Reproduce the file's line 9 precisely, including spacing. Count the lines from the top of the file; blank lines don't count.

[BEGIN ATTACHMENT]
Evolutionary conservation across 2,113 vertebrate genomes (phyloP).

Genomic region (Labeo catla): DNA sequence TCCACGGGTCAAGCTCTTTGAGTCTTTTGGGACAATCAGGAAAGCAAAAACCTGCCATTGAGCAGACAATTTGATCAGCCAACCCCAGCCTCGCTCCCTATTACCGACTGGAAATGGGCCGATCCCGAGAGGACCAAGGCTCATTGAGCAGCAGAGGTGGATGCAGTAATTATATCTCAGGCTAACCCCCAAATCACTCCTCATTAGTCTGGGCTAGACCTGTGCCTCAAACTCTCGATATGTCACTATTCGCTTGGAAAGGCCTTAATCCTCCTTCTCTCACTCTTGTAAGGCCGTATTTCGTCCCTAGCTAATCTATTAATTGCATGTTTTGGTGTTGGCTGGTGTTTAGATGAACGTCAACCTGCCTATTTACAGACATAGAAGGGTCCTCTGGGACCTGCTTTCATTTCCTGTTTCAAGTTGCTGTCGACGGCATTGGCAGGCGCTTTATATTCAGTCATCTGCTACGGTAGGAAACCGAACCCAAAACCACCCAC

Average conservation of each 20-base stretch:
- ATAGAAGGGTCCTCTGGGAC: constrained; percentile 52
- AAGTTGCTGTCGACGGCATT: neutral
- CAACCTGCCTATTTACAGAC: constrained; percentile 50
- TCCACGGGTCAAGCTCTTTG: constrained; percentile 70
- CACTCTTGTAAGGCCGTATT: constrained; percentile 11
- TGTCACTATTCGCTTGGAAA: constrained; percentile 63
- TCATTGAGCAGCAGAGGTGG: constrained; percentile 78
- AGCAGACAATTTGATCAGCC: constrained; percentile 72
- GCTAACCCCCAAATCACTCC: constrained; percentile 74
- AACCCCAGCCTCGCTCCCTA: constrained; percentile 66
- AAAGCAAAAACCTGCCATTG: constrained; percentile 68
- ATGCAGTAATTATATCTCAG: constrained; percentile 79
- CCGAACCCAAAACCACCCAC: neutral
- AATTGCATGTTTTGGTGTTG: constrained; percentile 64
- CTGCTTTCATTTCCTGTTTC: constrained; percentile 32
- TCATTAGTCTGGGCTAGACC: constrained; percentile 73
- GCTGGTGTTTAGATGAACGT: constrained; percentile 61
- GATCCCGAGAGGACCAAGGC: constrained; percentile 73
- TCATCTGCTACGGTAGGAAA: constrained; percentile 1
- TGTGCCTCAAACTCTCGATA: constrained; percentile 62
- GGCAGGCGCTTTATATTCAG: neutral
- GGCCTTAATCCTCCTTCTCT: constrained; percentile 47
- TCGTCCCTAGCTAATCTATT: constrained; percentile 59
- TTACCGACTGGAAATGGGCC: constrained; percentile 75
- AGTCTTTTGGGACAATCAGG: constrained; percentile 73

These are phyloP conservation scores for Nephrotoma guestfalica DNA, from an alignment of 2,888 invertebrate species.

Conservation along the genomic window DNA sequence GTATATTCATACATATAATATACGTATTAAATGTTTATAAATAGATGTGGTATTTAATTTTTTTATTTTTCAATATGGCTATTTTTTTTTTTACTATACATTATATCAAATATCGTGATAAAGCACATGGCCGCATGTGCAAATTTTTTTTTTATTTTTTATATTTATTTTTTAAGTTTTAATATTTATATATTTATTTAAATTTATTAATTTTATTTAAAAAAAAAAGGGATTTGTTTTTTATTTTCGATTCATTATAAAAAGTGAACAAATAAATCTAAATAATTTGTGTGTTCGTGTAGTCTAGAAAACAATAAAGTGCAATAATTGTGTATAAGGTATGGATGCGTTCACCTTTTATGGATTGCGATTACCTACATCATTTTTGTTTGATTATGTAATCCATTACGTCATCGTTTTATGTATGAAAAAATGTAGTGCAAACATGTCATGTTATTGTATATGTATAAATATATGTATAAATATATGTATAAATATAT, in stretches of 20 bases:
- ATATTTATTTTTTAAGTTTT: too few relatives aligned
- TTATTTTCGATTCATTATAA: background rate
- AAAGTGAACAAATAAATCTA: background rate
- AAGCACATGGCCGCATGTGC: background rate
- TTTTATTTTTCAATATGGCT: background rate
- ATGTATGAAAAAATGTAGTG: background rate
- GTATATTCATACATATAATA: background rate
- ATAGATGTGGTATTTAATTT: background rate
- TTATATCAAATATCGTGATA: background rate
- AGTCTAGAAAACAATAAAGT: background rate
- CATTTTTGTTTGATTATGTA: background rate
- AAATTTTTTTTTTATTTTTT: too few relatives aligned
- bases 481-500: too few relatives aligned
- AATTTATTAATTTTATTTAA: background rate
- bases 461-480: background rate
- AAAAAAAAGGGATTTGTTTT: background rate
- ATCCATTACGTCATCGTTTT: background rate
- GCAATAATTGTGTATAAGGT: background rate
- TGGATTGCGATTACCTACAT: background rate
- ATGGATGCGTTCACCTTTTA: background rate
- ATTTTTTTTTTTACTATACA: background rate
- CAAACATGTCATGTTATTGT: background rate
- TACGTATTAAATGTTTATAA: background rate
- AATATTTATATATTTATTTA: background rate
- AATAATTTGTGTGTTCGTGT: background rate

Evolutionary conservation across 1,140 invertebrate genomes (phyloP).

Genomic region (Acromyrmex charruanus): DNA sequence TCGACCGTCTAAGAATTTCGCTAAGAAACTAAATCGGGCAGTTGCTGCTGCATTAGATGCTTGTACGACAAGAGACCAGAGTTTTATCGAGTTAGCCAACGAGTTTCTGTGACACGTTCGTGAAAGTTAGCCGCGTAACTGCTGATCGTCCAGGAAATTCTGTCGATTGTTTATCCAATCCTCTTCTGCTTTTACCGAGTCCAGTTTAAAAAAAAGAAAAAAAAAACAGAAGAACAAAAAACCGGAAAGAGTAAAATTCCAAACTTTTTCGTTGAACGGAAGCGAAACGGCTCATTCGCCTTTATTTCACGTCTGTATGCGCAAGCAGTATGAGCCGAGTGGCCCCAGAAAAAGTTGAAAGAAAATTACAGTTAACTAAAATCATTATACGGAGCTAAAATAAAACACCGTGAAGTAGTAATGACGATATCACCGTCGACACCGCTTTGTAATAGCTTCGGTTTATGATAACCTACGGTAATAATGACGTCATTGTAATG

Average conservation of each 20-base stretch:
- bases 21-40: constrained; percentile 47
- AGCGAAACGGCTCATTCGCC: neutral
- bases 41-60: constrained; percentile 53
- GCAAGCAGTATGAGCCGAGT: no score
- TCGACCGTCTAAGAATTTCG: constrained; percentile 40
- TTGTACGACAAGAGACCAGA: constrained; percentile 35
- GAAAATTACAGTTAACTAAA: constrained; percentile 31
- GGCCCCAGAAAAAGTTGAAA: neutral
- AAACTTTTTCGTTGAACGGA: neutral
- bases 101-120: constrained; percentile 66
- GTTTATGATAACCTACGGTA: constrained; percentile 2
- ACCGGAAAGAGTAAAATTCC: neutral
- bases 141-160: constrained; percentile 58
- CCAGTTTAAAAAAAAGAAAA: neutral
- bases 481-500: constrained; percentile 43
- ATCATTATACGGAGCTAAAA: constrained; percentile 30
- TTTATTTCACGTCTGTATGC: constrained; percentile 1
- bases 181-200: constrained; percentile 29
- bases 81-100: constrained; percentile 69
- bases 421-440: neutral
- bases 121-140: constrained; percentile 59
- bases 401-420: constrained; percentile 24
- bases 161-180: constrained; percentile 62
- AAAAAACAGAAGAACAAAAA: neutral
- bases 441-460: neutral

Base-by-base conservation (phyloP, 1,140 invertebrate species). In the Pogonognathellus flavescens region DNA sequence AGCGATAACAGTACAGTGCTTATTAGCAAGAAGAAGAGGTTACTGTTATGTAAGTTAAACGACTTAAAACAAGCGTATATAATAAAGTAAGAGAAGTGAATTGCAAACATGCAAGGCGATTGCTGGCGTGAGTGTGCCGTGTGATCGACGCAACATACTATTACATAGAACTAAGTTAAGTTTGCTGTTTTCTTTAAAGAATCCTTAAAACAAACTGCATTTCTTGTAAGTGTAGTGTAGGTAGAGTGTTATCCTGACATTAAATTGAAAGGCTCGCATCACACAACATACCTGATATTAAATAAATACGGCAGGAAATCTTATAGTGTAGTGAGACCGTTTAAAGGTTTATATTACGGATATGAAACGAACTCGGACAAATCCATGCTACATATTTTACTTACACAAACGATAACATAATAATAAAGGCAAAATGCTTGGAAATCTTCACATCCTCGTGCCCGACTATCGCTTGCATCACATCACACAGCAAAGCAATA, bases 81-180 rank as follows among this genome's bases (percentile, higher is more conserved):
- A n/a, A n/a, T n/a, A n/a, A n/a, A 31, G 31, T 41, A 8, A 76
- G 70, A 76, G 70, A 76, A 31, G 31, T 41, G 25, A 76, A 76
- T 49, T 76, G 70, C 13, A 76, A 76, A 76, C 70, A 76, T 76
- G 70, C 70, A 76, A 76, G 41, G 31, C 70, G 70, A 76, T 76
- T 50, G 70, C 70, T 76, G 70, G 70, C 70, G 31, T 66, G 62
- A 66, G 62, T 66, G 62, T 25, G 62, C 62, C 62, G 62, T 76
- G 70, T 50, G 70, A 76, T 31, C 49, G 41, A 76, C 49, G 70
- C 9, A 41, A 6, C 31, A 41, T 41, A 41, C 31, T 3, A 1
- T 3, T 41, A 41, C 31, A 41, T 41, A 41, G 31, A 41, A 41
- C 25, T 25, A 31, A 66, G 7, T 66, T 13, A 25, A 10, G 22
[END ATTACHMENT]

- TGTCACTATTCGCTTGGAAA: constrained; percentile 63